2. Hi Aussies, I live in Viskovo near to Rijeka in a big family house. We have a konobar with an inside open roštilj and also one outside. We use the pekar often especially when friends and family are visiting. The food always turns out beautiful and such a relaxing way of cooking. A tip for lifting the lid: we have attached a chain and pully system so the lid can be lifted to check the food and or add more of our wine or water, nice and safe.

    1. My great grandfather use to say,do not lift up peka any more than once,that means 1hour and 15 minutes,lift up peka,then put meat on the top of potatos,put peka back down for another 30 to 40 minutes,its not nice to let air in to peka
      another tip,always put meat first, then potatos,after 1hour 15 minutes put meat on the top of potatos

  3. Pingback: Croatian Recipes: Madarica {Layered Chocolate Slice} | Croatia Travel Blog
  4. I’m so happy to see that this technique would work well for vegetarians. And thank you for the link to the vegetarian Peka. I’m excited to try this out!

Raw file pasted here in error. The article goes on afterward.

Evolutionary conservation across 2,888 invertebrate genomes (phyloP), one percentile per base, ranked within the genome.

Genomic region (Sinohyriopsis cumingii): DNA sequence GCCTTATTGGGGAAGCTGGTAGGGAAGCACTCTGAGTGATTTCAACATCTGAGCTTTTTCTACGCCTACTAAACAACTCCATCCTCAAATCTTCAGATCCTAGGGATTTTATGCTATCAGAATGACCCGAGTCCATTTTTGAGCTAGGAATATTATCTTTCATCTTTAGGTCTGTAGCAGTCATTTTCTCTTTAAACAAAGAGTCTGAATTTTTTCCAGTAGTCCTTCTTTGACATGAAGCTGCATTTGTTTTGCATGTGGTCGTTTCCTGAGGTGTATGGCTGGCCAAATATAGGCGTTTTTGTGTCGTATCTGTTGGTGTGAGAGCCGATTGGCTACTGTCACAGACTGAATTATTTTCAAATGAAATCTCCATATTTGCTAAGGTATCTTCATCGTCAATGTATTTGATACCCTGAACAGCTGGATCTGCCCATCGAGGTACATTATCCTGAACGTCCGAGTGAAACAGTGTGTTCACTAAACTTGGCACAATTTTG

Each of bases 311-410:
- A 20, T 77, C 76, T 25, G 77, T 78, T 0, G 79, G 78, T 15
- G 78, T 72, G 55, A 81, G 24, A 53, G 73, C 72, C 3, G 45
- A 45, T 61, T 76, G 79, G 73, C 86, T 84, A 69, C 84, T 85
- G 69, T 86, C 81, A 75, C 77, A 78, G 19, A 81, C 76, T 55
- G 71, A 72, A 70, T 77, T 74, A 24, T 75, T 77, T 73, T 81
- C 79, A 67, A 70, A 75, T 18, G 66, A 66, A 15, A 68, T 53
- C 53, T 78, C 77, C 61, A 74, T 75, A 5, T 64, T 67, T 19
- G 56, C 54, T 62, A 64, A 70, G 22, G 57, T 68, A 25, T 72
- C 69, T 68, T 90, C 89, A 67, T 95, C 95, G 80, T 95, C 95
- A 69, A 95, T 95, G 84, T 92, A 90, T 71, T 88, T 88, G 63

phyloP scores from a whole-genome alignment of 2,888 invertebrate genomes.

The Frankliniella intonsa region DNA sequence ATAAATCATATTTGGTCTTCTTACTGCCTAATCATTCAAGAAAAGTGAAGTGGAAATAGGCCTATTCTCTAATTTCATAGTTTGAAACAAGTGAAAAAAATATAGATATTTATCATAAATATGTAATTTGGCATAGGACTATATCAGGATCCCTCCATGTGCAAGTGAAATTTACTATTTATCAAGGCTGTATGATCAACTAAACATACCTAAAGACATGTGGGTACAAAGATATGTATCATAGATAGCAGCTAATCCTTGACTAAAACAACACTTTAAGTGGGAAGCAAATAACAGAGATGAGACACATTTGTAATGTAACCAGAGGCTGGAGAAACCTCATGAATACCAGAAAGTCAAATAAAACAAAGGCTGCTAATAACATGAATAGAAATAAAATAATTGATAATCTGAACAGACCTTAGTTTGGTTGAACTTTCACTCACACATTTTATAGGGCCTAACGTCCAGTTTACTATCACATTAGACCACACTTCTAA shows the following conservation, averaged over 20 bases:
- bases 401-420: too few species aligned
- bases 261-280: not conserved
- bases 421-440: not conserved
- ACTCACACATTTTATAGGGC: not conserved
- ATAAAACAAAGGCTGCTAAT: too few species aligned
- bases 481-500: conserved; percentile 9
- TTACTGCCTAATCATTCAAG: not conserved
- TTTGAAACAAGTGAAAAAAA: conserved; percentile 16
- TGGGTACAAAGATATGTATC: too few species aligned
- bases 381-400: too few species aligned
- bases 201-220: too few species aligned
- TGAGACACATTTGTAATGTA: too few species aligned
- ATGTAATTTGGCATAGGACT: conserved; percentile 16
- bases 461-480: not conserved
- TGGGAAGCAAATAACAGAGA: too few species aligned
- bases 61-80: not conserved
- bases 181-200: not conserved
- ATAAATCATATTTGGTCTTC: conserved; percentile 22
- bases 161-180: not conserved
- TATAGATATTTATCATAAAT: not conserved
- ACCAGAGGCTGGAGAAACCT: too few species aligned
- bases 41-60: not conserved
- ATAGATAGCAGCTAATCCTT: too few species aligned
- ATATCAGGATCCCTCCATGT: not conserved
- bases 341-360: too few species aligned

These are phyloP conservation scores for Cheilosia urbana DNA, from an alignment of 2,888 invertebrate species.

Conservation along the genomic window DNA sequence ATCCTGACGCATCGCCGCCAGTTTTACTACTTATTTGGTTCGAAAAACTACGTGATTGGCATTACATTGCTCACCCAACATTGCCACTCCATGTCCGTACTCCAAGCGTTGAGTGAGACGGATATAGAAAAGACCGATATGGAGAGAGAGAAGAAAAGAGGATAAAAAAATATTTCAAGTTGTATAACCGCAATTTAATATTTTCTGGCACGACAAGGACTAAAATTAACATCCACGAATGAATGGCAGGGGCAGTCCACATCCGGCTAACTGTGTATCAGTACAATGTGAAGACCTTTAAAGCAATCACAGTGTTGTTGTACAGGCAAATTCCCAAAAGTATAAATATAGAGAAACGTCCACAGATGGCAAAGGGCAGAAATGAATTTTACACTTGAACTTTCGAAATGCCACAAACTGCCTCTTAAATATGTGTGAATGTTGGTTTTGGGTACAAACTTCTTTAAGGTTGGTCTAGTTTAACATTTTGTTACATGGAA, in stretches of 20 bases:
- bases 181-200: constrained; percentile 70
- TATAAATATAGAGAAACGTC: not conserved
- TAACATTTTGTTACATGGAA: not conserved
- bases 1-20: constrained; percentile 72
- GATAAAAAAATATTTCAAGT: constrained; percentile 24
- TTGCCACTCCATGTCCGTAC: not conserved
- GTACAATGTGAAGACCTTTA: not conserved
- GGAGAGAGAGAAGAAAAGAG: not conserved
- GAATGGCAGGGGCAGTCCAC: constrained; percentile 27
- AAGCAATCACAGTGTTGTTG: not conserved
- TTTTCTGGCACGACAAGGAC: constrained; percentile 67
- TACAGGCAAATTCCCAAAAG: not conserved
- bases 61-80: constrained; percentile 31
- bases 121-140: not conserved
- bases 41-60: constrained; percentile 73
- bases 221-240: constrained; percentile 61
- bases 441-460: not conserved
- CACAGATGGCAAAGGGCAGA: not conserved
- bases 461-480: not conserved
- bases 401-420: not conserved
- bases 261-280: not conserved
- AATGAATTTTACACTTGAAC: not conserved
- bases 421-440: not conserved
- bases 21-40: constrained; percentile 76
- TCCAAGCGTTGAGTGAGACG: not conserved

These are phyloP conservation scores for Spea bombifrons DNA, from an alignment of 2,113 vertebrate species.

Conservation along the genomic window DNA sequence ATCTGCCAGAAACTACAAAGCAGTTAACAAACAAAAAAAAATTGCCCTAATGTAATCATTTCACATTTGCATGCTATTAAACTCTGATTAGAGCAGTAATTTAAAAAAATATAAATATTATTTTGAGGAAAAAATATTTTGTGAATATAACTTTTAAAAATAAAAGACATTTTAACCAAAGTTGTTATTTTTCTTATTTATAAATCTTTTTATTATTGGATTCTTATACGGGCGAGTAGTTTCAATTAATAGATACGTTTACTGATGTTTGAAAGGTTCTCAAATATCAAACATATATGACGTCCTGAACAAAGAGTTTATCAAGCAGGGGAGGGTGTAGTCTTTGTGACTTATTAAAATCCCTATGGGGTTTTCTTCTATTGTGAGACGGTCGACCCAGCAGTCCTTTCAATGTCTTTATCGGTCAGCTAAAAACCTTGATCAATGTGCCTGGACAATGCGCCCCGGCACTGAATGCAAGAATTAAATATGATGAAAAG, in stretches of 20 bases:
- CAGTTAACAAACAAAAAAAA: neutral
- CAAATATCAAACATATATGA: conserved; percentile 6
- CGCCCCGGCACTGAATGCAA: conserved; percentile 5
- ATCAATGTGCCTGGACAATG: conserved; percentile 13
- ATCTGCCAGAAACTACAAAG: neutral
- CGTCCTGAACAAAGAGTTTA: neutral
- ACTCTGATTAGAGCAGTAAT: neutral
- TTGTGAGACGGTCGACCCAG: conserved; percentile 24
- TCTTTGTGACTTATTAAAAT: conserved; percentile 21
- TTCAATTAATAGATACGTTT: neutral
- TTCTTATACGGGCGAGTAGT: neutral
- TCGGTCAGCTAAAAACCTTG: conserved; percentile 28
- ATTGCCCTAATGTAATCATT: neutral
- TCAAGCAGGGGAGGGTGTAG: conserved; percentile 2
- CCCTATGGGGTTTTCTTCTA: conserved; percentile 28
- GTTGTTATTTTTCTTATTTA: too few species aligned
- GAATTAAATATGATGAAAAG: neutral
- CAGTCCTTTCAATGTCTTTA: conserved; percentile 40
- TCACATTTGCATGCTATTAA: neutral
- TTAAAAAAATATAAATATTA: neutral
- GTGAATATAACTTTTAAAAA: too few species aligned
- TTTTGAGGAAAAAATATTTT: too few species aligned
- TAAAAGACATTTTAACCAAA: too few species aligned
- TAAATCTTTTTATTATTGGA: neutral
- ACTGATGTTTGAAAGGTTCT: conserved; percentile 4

5. Definitely an art to master it without being able to peek. I’m such a dabbler in the kitchen! (Except when I get so distracted it just burns). Looks like it would be reasonably forgiving to a bit of variation, though (within reason).

  6. This is genuinely really interesting. Thanks for sharing and thanks for linking up to #recipeoftheweek. I’ve Pinned this and there’s a fresh linky live now 😀

  7. Wow I found this really interesting:) I have never seen this way of cooking before. Thank you for sharing. I come from #recipeoftheweek 🙂

  8. we love this way of cooking, we are lucky that some neighbours/friends always prepare it for us when we visit our house. And some local friend (she’s a very good cook) will give us a “peka lid” as a house-warming present when we get round to building our own barbecue (one of the jobs for next year..).. So hopefully not long until we can also attempt to cook like this…

  9. This is a great way to cook. We have bought our peka pan, a iron pan, on the Benkovac market this september. It took us a couple of times to get the feeling. The first time it was too long, too hot and too black 🙂 But then again we had enough wine and beer so, nema problema!

    1. Yes, see it’s just a matter of getting the timings right. So long as you have wine and bread… ohhh and a few rakijas, you’ll be okay! Plus your kitchen looks top notch… very fancy!!